LinkedIn Demographics – Who Uses LinkedIn

September 26th, 2008 | by Jason Alba |

I’ve seen this before, but now I can point to a TechCrunch post about LinkedIn Demographics (actually, about advertising on LinkedIn, but that’s not what my post is about).  Check this out: 

Average Age: 41

Household Income: $109,703

Male: 64%

One of my favorite books is How to Lie With Statistics.  After reading that very short book (required reading for my stats class) I came to doubt all reported statistics.  These numbers aren’t hard to doubt. 

For me, I kind of don’t care about the average age (41?), although I’m hoping it goes down as more younger people who are accustomed to Facebook get a LinkedIn profile as they get more serious about their career management.  At the same time, maybe the older people who thought they’d retire by now are realizing they should have a LinkedIn profile also.

I don’t care about the male/female demographics… 64% doesn’t mean anything to me… maybe it does to marketers.

The one that really gets me is the household income.  I used to get miffed when I heard LinkedIn claims their average user makes $110k/year.  What?  They have 28 million signups who are making that much money (on average)?  NO WAY!  Especially when considering the number of users who are in countries where that income is unheard of.

Today, though, I had two epiphany to help me make sense out of this figure. 

First theory this is the demographic for the LinkedIn Professional (see the title on the image?).  Perhaps they break down their user descriptions into things like professional, student, slouch, etc.  I certainly wouldn’t fall into the “professional” bracket.  So, are they only averaging the incomes of a portion of their 28 million signups?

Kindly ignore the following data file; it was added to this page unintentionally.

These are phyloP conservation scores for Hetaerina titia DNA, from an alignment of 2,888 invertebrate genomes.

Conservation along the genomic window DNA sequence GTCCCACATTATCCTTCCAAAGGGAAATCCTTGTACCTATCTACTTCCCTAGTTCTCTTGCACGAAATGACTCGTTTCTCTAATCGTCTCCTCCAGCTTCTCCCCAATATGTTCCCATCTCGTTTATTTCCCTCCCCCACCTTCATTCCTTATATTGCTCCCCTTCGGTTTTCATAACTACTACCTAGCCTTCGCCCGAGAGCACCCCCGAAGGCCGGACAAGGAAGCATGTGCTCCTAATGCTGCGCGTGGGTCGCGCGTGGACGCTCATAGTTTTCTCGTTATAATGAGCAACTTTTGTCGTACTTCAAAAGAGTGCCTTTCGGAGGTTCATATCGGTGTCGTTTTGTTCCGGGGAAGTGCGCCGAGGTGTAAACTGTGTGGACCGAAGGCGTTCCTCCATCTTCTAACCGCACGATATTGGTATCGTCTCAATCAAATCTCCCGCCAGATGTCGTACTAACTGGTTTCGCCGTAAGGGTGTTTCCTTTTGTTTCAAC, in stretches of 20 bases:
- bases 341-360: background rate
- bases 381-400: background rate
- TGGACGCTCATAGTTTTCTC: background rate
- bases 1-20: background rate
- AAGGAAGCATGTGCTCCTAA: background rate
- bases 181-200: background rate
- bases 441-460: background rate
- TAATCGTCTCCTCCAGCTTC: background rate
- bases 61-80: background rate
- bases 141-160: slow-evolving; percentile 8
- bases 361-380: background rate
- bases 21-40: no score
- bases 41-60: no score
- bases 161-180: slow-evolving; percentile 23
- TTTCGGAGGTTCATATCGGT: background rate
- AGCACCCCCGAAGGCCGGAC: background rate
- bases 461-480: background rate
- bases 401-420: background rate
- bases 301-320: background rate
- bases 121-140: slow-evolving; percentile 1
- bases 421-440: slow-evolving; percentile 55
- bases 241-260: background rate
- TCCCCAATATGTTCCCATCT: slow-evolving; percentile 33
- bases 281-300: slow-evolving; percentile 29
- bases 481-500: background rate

Second theory: … duh, it says HOUSEHOLD income.  That makes sense… since there are so many household with two breadwinners.  If the man makes $55k a year, and the woman makes $55k a year, that adds up to $110k.  That makes a lot more sense. 

But it seems deceptive to ME, a NON-marketer.  Because for so long I thought LinkedIn was claiming the USER’S average income was $110k, not the user plus spouse.

Okay, I can believe that number now.  First impression was way off base.

Do you believe it?

  1. 13 Responses to “LinkedIn Demographics – Who Uses LinkedIn”

  2. By Kris on Sep 26, 2008 | Reply


    I too have a hard time with that statistic, I am on Linkedin and many of my friends and colleagues and we don’t make nearly that much money.

    I like your theories, but have to wonder if they put a comma in the wrong place and a typo on the first number, ha! Probably not though.

  3. By Paul Scheer on Sep 26, 2008 | Reply

    It may be true. It may not be true. The problem I have with this figure, or any of the other demographics data, it that it is not clear how it was derived. There is nothing on a LinkedIn profile that identifies age, gender or income.

    So how did they come on this number? Randomly sample the membership? OK, what was the sampling method? Were “outliers” systematically filtered out by the sampling method? What’s the confidence interval?

    I personally don’t have a problem with statistics and I don’t think all statistics (or statisticians) lie. But they can be wildly misleading if presented in a ga-ga manner like here. Think of those obnoxious TV ads for various prescription drugs. The list of possible side effects and contra-indications — required by law — often takes longer to read than the actual sales pitch. My view is that similar truth in advertising provisions should apply to any ad containing statistics.